1. Preparation and setting up
  2. Gaining informed consent (Even if your participants are close friends, you will need to create a consent form. You can use this consent form to create one if you find it helpful.)
  3. Executing the test, who does what
  4. How your observations will be recorded
  5. Debriefing the participant and a team debrief

Submit your experimental protocol and signed consent form for each participant. Immediately after each test, do a quick debrief with your team and write down any reactions or thoughts that came up. You will most likely forget them, so it's important to write them down right after the test.

Submit a photo or sketch of each participant testing your prototype. As with the needfinding assignment, these photos and captions should show breakdowns and design opportunities. How you compose your photo will depend on the app/task. If the key thing is that it happens in a particular location (say in a grocery store), make sure to show the context. If the key issue is what's on screen, take an over-the-shoulder shot of the person interacting.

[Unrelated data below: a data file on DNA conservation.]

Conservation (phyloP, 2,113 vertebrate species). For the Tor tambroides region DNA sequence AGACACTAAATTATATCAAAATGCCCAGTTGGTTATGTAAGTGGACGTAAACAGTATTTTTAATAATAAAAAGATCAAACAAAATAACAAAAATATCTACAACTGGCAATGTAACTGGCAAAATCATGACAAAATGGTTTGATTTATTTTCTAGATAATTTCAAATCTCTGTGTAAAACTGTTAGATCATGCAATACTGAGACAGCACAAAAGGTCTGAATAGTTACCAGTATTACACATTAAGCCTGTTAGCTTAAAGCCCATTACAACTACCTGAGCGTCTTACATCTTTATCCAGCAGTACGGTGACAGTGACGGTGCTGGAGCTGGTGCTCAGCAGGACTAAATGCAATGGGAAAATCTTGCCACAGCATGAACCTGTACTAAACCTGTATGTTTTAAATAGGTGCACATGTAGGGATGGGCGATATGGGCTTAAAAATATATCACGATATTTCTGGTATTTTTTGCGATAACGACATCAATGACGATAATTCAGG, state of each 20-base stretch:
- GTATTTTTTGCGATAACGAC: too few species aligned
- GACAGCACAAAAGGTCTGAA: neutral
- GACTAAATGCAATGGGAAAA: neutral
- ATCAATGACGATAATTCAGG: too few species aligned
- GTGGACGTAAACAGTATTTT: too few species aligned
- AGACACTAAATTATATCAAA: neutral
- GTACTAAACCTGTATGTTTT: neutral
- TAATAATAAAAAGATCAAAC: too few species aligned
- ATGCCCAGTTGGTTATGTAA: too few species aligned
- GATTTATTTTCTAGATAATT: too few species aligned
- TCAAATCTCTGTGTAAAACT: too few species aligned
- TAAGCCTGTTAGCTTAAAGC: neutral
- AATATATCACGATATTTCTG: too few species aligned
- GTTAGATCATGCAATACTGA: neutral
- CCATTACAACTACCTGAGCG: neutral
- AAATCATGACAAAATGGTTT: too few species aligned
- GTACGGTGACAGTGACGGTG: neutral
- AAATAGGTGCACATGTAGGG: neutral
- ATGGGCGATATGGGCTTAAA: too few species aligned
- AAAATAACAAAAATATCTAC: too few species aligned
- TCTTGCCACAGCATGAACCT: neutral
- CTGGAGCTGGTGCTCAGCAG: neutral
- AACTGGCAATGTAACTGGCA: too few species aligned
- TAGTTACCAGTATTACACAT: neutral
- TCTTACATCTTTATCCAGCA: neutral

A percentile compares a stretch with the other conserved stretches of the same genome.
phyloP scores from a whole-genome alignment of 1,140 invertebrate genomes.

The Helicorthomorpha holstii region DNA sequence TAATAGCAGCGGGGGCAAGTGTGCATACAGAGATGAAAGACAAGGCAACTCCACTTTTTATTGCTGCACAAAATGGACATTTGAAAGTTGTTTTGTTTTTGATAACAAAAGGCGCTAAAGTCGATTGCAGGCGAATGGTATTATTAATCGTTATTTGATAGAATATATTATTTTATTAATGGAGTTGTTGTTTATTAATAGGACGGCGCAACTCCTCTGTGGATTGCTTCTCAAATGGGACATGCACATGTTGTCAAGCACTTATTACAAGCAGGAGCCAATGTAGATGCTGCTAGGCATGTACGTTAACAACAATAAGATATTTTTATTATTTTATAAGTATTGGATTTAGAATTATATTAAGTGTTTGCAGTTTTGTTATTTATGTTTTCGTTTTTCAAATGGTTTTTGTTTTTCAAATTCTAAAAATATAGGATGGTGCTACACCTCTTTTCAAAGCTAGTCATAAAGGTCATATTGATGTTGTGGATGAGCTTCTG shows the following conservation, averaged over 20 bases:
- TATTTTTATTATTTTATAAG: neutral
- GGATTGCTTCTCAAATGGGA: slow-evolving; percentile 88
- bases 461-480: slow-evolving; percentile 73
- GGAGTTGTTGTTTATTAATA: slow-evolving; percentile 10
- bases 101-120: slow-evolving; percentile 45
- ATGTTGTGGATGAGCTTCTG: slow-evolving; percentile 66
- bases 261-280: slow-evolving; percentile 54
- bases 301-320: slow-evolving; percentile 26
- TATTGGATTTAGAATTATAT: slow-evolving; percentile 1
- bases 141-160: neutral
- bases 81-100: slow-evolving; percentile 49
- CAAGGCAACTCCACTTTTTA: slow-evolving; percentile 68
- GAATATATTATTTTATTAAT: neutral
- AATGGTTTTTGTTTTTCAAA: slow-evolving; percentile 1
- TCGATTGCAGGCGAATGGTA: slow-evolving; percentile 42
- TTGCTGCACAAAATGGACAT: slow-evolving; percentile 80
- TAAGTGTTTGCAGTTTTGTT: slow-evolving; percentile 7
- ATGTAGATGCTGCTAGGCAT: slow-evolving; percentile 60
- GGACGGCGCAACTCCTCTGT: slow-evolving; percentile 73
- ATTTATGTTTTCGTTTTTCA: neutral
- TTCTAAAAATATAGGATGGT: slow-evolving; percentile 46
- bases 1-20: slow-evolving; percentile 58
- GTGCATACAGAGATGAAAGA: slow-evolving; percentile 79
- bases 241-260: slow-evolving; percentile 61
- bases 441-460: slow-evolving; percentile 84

Step 3: Analyze your results

After testing, take some time with your team to reflect on your findings. Go through all the notes and other recordings. Try to be objective; don't write problems off. Discuss as a team and try and define some general patterns in people's behavior. When you identify some interesting points, talk deeply about them - ask each other questions, recreate the different tests, analyze the decisions people made, other paths they could have taken, and so on. Let your insights guide redesigns for your next prototype iteration. The end product of your discussion should be a list of changes that you will implement. Make this list detailed and understandable to people outside of your team. Of all the bugs that you have identified, fix the bugs that are either small and easy to fix or too severe to ignore. Make sure that you do this before moving on to the next step of this assignment.

Step 4: Create an alternative design